Some people don’t seem to realize that the type of stories being told in film needs to change. Small-scale tales of middlebrow intimacy and minor dramatic conflict used to have a home in the cinemas, where they would play to audiences who didn’t have a surplus of entertainment options. Today, the problem isn’t that these stories are no longer relevant commercially or creatively -- they still are -- but that they lack the incisive filmmakers necessary to guide them properly to the big screen. Case in point: Paul Weitz’s toothless, sleepy “Admission,” which portrays the topsy-turvy life of a Princeton admissions officer who has to cope with widening standards and new methods of evaluation in regards to new students.
Which, in and of itself, reads dry, but the same could be said of Bennett Miller’s intriguing “Moneyball.” The newer ways to understand success and greatness, essentially a sabermetric approach to evaluating potential academic success, is ripe for universal drama about perception. The fact that it lacks the sex appeal of professional sports suggests it’s more suitable to a small independent filmmaker (with European financing, natch), but such a film could yield rich dramatic fruit, particularly paired with a star like Tina Fey.
It’s unfortunate that Fey instead is saddled with weak attention-getting subplots not worthy of such analyses. Fey, a winning presence, feels typecast as Portia, a childless fortysomething who has her career in order but hides a personal life left in shambles. Her longtime academic boyfriend (Michael Sheen, effectively making this “30 Rock” fan-fiction) has ended their ten-year relationship to pursue a more generically attractive literary colleague, leaving Portia without attachments as the admission season is rounding up.
Portia's field work in evaluating an “alternative education community” as a viable source for potential students yields not only a potential suitor in the school‘s headmaster John (Paul Rudd) but also a student who possibly might be the long-lost son that she gave up for adoption years ago, who is now applying for college. Her lukewarm chemistry with Rudd is a surprising misfire; perhaps it’s because Rudd is straitjacketed in a role he previously parodied in the underrated social satire "Wanderlust.” Even if this film weren’t being compared to David Wain’s shaggy commune comedy, quips about Rudd’s liberal do-gooderism and oatmeal-ish sense of whimsy would still fall flat. Rudd is an accomplished actor, but can’t convey actual warmth with an un-ironic smile. His skills lie in either the darkness of a dramatic situation or a flippant sketch-comedy sarcasm that punctures the sanctimony of authority figures.
Fey acquits herself simply by way of having to play a reactive presence, which assisted her greatly during years as the straight woman on “30 Rock.” That familiarity only contributes to the lack of compelling dramatic conflict established in the film. Weitz has shown enough versatility in his career to bungle several genres from parody (“American Dreamz”) to fantasy (“Cirque du Freak: The Vampire’s Assistant”), and he follows through again with a film that keeps stopping short to present context-less gags. Weitz hasn’t met a tableau he can’t cheapen with some failed slapstick, placing characters in inorganic setups that inherently betray the plot. Fey’s admissions officer is almost always overworked, and yet is frequently found outside the office for the sake of a lazy one-liner about confronting anxious would-be students or bumping into her ex. With a forced wink and an unmotivated exit stage left, Weitz seems to believe “comedy” and “drama” are separate ingredients in an over-processed meal to be arbitrarily mixed.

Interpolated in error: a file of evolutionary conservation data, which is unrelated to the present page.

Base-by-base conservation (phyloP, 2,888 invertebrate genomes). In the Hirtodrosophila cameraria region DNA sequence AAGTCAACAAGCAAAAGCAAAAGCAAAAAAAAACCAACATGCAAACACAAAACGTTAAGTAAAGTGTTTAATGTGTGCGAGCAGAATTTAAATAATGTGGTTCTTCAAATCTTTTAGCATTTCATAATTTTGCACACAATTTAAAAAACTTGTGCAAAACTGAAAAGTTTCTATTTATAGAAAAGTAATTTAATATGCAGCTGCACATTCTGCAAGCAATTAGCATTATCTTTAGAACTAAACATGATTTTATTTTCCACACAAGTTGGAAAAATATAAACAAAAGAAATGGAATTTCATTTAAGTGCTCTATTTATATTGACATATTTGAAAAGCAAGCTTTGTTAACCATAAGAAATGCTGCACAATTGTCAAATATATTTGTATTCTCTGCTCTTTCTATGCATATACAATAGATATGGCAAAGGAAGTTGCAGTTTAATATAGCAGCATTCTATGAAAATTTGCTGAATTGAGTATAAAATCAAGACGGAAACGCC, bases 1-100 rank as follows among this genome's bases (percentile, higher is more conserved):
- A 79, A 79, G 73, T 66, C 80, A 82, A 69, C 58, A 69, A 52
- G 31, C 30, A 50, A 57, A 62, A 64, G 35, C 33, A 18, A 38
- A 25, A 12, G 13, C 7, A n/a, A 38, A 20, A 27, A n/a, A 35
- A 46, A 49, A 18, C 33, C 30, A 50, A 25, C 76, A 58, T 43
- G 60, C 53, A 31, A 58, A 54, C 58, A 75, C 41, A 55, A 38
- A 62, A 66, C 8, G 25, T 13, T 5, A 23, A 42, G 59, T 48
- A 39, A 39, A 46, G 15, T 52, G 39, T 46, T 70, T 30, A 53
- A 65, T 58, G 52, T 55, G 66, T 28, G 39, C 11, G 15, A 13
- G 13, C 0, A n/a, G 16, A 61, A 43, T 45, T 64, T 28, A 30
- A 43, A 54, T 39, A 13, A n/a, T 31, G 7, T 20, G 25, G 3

Much of this nonstarter humor extends to Fey’s would-be son Jeremiah (Nat Wolff), a precocious young savant that mostly showcases his intelligence with slack-jawed recitation of facts and statistics. When called upon to be a joke, Jeremiah leans towards awkward ventriloquism, a routine destined to play to stone faces in front of and beyond the fourth wall. She simultaneously champions his dubious juvenile resume as she warms to him as a prospective son, but as constituted, Portia barely seems invested in this wonderboy, the film’s notions about her hidden maternal instincts playing second fiddle to her endless professional exasperation. None of these issues clash in a natural manner, as each is isolated by cheap storytelling obviousness. When your character has difficult moral and emotional choices to make, don’t surround her with one-dimensional threats like a scheming interoffice rival (Gloria Reuben). It’s as if Weitz knows he’s got a corpse of a film on his hands -- never trust a movie when it feels as though you can see the director clasping the defibrillator. [D+]